Traveling With Your Electronics

No need to leave the comforts of home behind, even when visiting the most exotic locales. When visiting even the most exotic of locales, travelers are often reluctant to leave behind certain comforts of home. Hair dryers, styling irons and cell phones are a high priority when packing for a trip abroad – these electrical appliances and electronic devices are essential traveling companions throughout Europe, Africa, Asia and the Americas. But even seasoned travelers get confused by the myriad outlets and configurations between and within countries. With a little pre-trip preparation, however, you’ll be able to use your electrical appliances and charge your electronic devices abroad without harm or unpleasant surprises.

1. Find your adapter.
Every traveler needs an adapter. This will let you physically plug your product into an electrical socket. The adapter will not change voltage or electrical output, but simply allows you to plug your device into a different-shaped outlet.

Even if your destination country uses voltage that's compatible with your devices, the wall receptacles may be configured differently. In order to use these outlets, you’ll need to use a plug adapter to make it fit.

2. Know the voltage at your destination.

In this entire world, there are only two different types of voltage, 110-120 volts and 220-240 volts. North America is in the 110-125 range. In other countries, volts are delivered in the 220-240 range. That means if you have an electrical device that you want to use in a country that has a different voltage than yours, you need a converter.

Voltage converters and transformers increase or decrease the voltage that reaches your equipment, making it safe to use your electronics and personal-care appliances abroad. If it’s too much, your equipment may overheat and burn out. If it’s too little, you won’t get the performance you expect and may cause damage to the motor, fan or heating unit.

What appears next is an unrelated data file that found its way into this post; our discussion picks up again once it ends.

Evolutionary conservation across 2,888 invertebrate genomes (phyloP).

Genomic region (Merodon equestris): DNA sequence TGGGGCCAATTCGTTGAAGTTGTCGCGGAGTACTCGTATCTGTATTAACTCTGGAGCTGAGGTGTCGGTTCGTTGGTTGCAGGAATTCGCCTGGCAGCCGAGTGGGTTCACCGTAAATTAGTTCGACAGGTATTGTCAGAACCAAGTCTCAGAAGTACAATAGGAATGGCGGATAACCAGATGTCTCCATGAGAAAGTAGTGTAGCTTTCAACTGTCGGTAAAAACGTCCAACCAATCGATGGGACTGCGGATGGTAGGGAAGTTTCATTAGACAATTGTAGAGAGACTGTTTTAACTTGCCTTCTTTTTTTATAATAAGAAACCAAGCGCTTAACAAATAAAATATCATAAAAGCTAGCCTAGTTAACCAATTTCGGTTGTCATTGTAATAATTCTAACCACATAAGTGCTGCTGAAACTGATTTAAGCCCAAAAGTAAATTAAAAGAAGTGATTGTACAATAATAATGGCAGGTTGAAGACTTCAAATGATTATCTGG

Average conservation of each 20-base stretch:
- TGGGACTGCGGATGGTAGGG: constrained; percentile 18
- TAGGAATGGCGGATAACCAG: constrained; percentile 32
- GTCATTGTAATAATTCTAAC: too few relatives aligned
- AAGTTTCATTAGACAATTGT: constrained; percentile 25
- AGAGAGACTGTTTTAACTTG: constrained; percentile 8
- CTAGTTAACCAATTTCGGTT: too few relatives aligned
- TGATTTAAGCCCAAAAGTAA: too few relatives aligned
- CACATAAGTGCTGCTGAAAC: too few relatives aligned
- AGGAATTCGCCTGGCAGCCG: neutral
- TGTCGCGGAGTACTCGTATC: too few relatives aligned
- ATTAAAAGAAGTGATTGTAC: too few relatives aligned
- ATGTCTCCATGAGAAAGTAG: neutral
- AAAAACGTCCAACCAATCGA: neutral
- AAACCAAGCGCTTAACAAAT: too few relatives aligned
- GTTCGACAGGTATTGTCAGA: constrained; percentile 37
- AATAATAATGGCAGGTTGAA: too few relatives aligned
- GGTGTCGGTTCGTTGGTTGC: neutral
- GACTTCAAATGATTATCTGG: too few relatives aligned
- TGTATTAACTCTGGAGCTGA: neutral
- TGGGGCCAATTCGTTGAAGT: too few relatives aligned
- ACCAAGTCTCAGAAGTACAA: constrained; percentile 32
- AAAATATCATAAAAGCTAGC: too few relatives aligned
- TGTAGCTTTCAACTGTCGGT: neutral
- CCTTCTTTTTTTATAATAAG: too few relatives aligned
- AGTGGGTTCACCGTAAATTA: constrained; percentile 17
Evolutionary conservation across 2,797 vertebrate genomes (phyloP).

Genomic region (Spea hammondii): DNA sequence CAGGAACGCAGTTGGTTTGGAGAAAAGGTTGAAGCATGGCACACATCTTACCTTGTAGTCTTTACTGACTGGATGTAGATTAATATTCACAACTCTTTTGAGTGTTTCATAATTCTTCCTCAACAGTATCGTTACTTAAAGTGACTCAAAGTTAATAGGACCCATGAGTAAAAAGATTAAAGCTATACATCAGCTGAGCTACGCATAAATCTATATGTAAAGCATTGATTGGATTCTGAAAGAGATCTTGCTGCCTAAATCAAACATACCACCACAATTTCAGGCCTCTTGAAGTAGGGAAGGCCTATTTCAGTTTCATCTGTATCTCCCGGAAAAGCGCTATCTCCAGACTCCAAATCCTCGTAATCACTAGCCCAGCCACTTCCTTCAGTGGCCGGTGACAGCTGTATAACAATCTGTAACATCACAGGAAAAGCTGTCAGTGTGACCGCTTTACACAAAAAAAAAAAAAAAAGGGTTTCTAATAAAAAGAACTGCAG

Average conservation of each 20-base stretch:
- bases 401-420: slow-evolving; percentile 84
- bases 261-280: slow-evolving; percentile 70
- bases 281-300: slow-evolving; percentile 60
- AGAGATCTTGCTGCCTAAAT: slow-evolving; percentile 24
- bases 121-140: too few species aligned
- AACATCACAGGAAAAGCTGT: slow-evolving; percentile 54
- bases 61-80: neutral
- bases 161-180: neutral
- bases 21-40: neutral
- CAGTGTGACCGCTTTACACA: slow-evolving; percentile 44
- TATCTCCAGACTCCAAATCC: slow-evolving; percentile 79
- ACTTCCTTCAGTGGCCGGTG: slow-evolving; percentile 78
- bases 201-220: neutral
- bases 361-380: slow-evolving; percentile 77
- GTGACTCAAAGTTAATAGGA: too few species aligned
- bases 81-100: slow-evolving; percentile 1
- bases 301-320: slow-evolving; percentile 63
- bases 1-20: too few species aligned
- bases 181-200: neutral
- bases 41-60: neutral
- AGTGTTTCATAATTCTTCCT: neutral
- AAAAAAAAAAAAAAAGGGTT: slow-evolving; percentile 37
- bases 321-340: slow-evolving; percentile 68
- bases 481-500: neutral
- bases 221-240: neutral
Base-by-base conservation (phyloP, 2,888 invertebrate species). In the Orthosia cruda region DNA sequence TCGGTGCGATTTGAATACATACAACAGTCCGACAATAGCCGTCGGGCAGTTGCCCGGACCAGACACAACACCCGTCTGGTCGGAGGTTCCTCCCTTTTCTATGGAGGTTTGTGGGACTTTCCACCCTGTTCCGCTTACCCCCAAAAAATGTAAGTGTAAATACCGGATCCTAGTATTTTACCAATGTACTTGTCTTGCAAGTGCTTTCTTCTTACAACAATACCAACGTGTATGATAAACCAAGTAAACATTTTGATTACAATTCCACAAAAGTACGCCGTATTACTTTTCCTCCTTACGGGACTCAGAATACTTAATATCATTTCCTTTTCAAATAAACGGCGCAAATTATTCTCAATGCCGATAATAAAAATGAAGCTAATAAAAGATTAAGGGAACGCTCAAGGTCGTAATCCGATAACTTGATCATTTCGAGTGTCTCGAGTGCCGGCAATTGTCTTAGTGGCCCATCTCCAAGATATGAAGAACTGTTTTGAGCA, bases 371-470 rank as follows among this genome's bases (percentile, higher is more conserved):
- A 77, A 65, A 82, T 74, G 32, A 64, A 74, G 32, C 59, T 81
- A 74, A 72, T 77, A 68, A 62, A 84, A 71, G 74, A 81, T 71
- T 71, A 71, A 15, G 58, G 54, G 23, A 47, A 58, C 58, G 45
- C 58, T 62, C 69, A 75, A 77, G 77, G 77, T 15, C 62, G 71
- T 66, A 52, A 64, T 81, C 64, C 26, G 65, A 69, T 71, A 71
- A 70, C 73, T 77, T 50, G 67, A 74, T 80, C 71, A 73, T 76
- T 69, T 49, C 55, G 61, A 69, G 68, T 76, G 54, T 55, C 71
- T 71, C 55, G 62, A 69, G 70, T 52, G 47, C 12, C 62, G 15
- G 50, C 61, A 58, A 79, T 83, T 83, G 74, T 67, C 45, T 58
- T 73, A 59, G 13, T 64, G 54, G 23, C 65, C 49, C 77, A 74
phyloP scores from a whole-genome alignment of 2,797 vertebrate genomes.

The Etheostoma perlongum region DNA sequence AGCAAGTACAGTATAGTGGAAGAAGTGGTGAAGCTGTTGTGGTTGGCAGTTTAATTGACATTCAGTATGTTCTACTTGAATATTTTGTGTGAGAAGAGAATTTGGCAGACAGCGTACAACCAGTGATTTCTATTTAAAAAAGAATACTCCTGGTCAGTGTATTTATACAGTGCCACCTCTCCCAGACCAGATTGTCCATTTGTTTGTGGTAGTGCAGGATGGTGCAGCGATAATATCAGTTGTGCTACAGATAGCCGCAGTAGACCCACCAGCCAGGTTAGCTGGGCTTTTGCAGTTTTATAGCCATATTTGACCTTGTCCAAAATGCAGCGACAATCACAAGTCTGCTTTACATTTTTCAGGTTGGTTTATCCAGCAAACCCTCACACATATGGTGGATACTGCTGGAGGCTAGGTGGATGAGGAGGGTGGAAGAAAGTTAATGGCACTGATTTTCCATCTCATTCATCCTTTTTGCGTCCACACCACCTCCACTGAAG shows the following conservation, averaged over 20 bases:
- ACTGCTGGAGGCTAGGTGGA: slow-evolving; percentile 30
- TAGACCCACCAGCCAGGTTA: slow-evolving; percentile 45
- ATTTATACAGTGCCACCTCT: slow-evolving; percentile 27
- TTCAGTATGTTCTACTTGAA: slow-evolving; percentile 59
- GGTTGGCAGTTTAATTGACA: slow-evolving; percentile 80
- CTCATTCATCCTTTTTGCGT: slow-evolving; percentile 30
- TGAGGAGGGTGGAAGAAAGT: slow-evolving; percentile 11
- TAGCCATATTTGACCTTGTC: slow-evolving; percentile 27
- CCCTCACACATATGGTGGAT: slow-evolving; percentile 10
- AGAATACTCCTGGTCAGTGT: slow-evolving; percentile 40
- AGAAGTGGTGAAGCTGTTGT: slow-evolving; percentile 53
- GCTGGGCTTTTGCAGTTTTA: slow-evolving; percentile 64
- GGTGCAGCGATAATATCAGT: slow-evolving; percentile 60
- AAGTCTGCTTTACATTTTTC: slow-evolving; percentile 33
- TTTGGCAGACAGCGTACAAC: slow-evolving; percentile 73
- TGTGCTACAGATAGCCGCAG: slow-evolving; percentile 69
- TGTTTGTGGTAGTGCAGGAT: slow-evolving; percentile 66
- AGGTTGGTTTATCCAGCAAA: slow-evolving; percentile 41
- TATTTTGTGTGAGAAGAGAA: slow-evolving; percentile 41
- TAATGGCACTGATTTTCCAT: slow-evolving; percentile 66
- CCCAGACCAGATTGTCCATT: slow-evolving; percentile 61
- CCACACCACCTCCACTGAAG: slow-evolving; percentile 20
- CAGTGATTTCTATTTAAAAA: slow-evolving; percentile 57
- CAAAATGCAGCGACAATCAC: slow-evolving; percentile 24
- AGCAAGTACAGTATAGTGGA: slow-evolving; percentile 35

3. Know what you need. Gather the voltage requirements for your electronic devices and personal-care appliances.

Many modern appliances are configured with dual voltage. But to be sure, check the rating plate, which is usually a small, flat plate or label on the bottom or back of the product. In some cases, it will be located on the plug or on the AC adapter/charger that came with your electronic device. There will be a V (for voltage) after a number or pair of numbers.

If your device is not dual voltage, you will need a converter to be able to use it in other countries.

Voltage Ratings
120/240V: The slash between the numbers indicates a dual voltage device. Some modern hair dryers, styling irons, hair clippers and travel irons are dual voltage and can operate on 120V or 240V. A voltage converter or transformer is not needed if you travel from the U.S. (120V) to a country that uses 240V.

120-240V: The hyphen between the numbers means the product can operate under multi-voltage conditions. It will work within the range of voltages indicated. Newer cell phones, tablets, laptops and other digital devices are commonly dual-voltage You can use these devices in countries with voltage standards within this range without a voltage converter or transformer.

110V: if there is only 1 voltage value listed, the device is designed for single-voltage use. Appliances that were not designed for travel, including hair dryers, tea kettles and irons, are often single voltage. You’ll need to use a voltage converter or transformer to operate these in areas where the voltage differs.

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